It would have been a first-degree murder case, except that the victim, when he was shot, had a gun and a criminal history. And the defendants, both handicapped, were older than your average murder suspect.
Those facts before a jury might not have led to acquittal, but they would likely have led a jury to find a much lesser crime than first-degree murder; a crime like manslaughter, Prosecutor Todd Gee said today, explaining the government’s plea agreement with Timothy Foreman and Carl Purvis.
Foreman and Purvis appeared separately before Judge Thomas Motley today for sentencing. Not on murder, but on manslaughter. Their plea agreements with the government outlined a period of incarceration of nine to thirteen years. But first Gee had to convince Motley that even 13 years was a significant enough period of time to compensate for fatally shooting Gregory Joyner.
“I couldn’t agree with the court more, this is an unusual case,” said Gee. “The defendants effectively gunned the decedent down over an argument.”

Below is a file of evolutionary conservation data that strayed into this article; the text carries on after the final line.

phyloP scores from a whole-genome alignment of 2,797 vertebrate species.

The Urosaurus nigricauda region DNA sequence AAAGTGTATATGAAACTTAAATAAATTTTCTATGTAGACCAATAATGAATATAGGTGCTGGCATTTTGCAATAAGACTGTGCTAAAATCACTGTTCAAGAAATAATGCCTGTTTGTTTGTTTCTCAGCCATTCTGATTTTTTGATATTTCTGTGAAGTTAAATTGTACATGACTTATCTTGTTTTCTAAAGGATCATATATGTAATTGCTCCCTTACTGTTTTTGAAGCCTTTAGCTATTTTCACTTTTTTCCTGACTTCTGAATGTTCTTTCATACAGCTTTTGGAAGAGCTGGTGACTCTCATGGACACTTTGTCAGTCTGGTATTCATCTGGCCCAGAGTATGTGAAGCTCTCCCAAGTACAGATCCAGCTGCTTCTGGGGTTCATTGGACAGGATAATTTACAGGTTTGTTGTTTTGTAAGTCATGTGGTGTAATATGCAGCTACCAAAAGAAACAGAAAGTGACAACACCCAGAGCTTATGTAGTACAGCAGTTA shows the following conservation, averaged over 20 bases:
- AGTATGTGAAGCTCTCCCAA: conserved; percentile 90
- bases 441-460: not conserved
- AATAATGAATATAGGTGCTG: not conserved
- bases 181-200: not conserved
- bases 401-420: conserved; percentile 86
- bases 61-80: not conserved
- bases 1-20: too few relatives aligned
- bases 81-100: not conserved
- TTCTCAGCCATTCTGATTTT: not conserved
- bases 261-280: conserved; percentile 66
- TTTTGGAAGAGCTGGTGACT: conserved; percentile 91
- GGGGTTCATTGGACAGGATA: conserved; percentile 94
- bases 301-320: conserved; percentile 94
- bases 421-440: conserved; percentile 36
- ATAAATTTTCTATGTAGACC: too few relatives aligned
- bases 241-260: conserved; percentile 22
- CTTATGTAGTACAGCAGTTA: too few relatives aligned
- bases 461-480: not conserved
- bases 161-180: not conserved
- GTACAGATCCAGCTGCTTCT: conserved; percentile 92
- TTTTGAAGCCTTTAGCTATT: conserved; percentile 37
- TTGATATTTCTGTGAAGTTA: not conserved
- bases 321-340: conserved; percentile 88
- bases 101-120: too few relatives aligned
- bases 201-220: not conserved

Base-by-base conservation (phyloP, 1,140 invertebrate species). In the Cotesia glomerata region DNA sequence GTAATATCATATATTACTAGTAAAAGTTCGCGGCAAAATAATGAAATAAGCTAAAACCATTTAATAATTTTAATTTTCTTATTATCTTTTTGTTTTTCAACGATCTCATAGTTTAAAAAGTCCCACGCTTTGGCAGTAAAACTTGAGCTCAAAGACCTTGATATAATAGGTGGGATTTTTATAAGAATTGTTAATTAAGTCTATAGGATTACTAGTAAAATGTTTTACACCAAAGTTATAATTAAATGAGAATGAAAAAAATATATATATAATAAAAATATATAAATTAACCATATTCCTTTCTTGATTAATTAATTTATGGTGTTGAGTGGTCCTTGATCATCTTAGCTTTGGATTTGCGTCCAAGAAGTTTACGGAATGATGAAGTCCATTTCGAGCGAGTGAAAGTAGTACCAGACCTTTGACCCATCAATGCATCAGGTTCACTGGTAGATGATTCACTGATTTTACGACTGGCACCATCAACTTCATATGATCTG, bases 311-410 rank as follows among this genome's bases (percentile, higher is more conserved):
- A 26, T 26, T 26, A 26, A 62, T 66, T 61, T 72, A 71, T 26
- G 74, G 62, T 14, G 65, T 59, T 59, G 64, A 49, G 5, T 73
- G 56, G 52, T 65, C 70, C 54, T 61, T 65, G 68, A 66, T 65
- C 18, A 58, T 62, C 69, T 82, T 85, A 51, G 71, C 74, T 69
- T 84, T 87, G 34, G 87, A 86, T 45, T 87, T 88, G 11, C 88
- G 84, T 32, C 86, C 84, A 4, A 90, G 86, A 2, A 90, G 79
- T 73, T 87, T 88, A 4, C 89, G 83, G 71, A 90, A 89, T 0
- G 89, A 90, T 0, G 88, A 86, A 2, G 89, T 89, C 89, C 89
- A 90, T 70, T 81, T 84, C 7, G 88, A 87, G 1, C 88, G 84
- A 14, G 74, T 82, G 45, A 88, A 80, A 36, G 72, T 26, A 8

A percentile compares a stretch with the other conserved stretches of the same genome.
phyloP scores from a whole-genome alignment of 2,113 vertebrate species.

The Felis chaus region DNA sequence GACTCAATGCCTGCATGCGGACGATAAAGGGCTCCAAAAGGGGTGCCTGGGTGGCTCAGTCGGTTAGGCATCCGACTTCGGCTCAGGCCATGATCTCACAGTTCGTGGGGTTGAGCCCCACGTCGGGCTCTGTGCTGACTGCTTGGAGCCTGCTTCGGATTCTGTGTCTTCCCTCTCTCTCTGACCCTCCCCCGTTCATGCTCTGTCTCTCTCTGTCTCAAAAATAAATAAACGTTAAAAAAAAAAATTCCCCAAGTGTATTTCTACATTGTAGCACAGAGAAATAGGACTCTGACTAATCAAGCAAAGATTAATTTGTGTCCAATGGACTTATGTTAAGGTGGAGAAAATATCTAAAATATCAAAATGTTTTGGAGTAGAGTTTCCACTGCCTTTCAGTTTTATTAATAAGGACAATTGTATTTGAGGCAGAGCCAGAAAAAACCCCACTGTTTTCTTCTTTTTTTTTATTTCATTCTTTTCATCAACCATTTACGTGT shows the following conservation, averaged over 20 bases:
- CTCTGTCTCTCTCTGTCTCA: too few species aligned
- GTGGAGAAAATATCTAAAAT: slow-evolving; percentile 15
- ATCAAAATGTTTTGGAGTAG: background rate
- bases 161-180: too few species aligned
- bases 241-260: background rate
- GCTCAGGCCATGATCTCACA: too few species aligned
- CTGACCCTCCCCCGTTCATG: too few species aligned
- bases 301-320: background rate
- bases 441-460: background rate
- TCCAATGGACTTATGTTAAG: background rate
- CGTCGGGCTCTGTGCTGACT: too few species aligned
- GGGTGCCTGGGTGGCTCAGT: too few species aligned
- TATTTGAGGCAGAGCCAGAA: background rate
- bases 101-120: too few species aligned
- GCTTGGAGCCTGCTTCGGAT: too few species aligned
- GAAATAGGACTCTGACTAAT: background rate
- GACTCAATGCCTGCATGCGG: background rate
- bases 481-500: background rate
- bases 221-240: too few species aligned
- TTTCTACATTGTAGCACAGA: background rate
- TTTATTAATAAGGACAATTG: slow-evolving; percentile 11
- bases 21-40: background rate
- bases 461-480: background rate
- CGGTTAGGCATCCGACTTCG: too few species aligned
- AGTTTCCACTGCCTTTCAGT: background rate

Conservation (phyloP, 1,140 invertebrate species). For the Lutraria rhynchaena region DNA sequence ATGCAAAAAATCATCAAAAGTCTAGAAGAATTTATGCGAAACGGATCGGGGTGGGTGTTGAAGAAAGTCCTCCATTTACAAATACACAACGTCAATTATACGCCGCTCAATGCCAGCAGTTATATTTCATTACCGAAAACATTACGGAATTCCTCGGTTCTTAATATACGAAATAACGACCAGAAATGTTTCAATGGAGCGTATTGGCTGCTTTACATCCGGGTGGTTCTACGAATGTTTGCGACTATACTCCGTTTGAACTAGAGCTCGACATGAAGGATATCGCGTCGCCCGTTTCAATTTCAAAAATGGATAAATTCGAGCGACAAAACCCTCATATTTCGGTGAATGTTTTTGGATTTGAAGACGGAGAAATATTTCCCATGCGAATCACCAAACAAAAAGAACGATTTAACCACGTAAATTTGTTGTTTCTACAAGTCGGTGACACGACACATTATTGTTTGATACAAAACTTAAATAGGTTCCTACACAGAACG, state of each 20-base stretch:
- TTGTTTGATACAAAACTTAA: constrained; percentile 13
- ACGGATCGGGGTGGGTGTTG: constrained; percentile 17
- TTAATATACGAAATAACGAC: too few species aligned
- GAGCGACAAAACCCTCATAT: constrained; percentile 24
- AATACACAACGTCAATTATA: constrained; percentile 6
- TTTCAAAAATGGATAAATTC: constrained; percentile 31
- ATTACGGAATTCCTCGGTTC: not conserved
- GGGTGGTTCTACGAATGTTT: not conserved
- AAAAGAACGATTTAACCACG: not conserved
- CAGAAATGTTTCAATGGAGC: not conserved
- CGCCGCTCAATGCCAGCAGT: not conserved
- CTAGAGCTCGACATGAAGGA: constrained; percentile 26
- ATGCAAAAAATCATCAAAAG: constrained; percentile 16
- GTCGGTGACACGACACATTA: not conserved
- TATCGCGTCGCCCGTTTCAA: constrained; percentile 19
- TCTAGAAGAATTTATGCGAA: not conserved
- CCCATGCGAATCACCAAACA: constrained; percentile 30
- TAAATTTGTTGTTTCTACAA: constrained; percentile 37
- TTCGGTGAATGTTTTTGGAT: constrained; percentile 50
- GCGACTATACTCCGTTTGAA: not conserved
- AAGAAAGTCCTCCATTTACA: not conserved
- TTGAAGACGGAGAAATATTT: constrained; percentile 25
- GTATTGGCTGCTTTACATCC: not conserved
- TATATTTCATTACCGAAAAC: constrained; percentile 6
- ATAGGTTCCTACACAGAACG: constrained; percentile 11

According to sentencing documents in the case, Purvis and Foreman have agreed with the government that:
A few days prior to November 15. 2011, Gregory Joyner… robbed Darryl Purvis, the brother of Carl Purvis, and took several items. As a result, on Novemher 15, at approximately 9:15 Carl Purvis and Timothy Foreman, who are long-time friends, were walking in the rear of 243 Street SW in Washington, D.C., where they encountered [Gregory Joyner]. After an exchange of words, Carl Purvis and Timothy Foreman each used semi-automatic firearms to shoot [Joyner] multiple times. [Joyner] was armed with a handgun at the time of his death, although he did not pull it out or otherwise threaten the defendants with it… [Joyner] died on November 15, 2010 as a result of gunshot wounds.
Both Purvis, 46, and Foreman, 36, are handicapped; Purvis uses a wheelchair and Foreman walks with the aid of a cane.
Joyner was 28-years-old when he was killed and is survived by a 14-year-old child.
Joyner’s family was at D.C. Superior Court Friday for the sentencing, but declined to speak before the court. As Gee described Joyner’s killing, one woman ran sobbing from the courtroom, only to return a few moments later to witness the end of the hearing.
“There’s no number [of years of incarceration] that’s ever going to bring him back,” Gee told Motley of Joyner.
But, he said of the manslaughter plea and alluding to Joyner’s criminal history and carrying of a weapon, “the case certainly had issues.”
With noticeable hesitation, Motley accepted the sentencing guidelines in the plea agreement. To the full but silent courtroom he asked:
“The punishment for taking a human life. What should that be?”
Foreman, a few moments later, quietly answered:
“I really don’t know, Your Honor.”
Motley imposed on each man a sentence of 13 years.